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Greene pastures

9 August 2006

2:45 PM

9 August 2006

2:45 PM

In a change to the scheduled programme, I will not be reviewing Lady in the Water (PG) this week because it simply doesn’t deserve 800 words of either praise or damnation. Actually, I will just give it a little review: it’s ridiculous and awful. Mr M. Night Shyamalan, you should be ashamed of yourself. There. Nor will I be reviewing Nacho Libre (12A), since it’s another madcap, high-octane comedy (Jack Black as a wrestling champ) and I feel that over the past few weeks we’ve covered the blockbuster territory quite extensively. I shall not review Monster House (PG) because my inner child is taking its annual break, and I would much rather not review Alpha Male (15), the British offering of the week, because sitting through it was more painful than sitting at my school desk through double physics followed by double chemistry.

No: it’s August, it’s hot out, and we shall be a little more contained. This week a film made 57 years ago is enjoying a  reissue as part of a Carol Reed retrospective at the National Film Theatre, and since it is still one of the best films ever made, let us treat ourselves and have another look at it. It is The Third Man.

Post-war Vienna. An American, Holly Martins, arrives to see an old friend named Harry Lime. Lime has offered an incentive — some sort of job — to come and visit, and so Martins pitches up with an overnight bag and a hopeful, open demeanour. Arriving at Lime’s address, Martins is told by the caretaker that he’s ten minutes too late: Lime’s friends have already left — with Lime’s coffin. Harry Lime, Martins is told, has been knocked down and killed by a car in front of his house.

Martins, with the bold curiosity of an American away from home, begins to ask a few questions. He soon finds that the scene of the accident is open to query — it starts to look more like the scene of a crime. He discovers that three men carried Lime’s body to the sidewalk, and only two gave evidence at the inquest. Who was the third? ‘He was quite ordinary. He might have been just anybody,’ says the caretaker. Martins is warned to stop interfering — ‘Everybody ought to go careful in a city like this’ — but he takes no notice.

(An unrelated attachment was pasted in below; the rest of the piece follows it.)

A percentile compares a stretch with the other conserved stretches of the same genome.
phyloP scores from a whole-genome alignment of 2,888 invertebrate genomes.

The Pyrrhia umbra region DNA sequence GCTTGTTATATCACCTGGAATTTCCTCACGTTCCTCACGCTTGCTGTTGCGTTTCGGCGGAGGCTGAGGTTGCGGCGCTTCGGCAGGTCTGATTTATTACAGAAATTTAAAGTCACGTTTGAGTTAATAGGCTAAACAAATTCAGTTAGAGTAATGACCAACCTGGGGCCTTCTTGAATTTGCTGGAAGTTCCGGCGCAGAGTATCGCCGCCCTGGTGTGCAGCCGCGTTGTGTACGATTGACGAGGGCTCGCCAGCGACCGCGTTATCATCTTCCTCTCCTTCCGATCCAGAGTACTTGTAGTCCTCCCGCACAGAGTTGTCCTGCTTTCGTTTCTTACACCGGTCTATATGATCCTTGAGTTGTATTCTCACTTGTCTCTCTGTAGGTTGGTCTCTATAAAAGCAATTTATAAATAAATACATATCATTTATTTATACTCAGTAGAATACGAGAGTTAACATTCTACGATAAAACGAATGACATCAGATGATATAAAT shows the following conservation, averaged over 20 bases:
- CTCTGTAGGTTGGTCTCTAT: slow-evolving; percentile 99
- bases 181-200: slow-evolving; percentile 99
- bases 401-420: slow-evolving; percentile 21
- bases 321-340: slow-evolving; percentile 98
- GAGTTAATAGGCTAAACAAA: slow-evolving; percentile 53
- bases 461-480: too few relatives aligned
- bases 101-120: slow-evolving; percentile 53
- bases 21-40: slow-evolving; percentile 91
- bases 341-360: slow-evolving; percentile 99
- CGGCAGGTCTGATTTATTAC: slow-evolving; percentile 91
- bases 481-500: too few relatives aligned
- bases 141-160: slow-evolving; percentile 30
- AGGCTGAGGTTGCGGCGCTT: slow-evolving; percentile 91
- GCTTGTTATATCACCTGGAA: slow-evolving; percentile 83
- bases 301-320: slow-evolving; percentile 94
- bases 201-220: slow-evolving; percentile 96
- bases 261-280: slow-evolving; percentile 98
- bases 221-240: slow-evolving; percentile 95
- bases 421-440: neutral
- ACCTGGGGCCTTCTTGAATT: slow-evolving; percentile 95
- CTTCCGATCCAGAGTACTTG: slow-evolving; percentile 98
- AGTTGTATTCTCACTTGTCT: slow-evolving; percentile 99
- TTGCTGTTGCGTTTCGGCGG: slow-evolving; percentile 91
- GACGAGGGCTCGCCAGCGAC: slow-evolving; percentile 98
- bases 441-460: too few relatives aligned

The plot is perfectly pitched between unfathomable and coherent: at first there are only questions without answers, and then gradually information is given away — but only by minute degrees. We are privilege to no more intelligence than Martins discovers, but the director Carol Reed, within the first few moments of the picture, signals to his audience that confusion and intrigue exist on a level beyond Martins’s immediate understanding. The caretaker, describing Lime’s death, says lightly, ‘He is already in hell,’ but as he says it he points to the ceiling. Adding, ‘Or in heaven,’ he points to the floor. Then, within a few minutes, a drunk Martins says confusedly to Major Calloway, ‘I guess nobody knew Harry like he did…like I did.’ By these remarks, and many more like them, we are awakened to deception.

Thus, while Martins stumbles about believing everything he is told, we know better than to trust these sharp-faced Europeans. Our sense of superiority, however, is repeatedly undermined by unexpected developments in the story (and at one point by an elaborate ‘kidnapping’ joke). Martins may not be Sherlock Holmes — back home, he writes cowboy stories — but he is admirably dogged and having at first been treated as an inconvenient pest, he soon becomes a nuisance, and finally a threat. He is similarly transformed for the audience, from a clown into a hero.

The character about whom our feelings are most complicated is of course Harry Lime himself. In this respect our views mirror those of Holly Martins, who worships Lime but has plainly been bullied and outsmarted by him in the past. We learn from Calloway that Lime is despicable, but we are reluctant to believe it. We learn from Lime’s grief-stricken girlfriend that he is easy to fall in love with, and hard to defect from. When we meet Lime, our loyalties are even further confused: a brilliant Orson Welles switches smoothly between charm and menace until we are defeated. We make uncertain, feeble judges until the final few moments, when the sewer rat is plainly revealed and acted upon.

To watch The Third Man, which I have seen before but not for many years, was like drinking a glass of cold mineral water after six weeks of nothing but fizzy pop. There is not a wasted frame, a superfluous word, a glance without significance. Everyone has achieved their absolute best: the acting is superb (Joseph Cotten, Trevor Howard, Orson Welles), the photography (Robert Krasker) is sublime, the dialogue (Graham Greene) is economic, humorous, precise. A pure pleasure.

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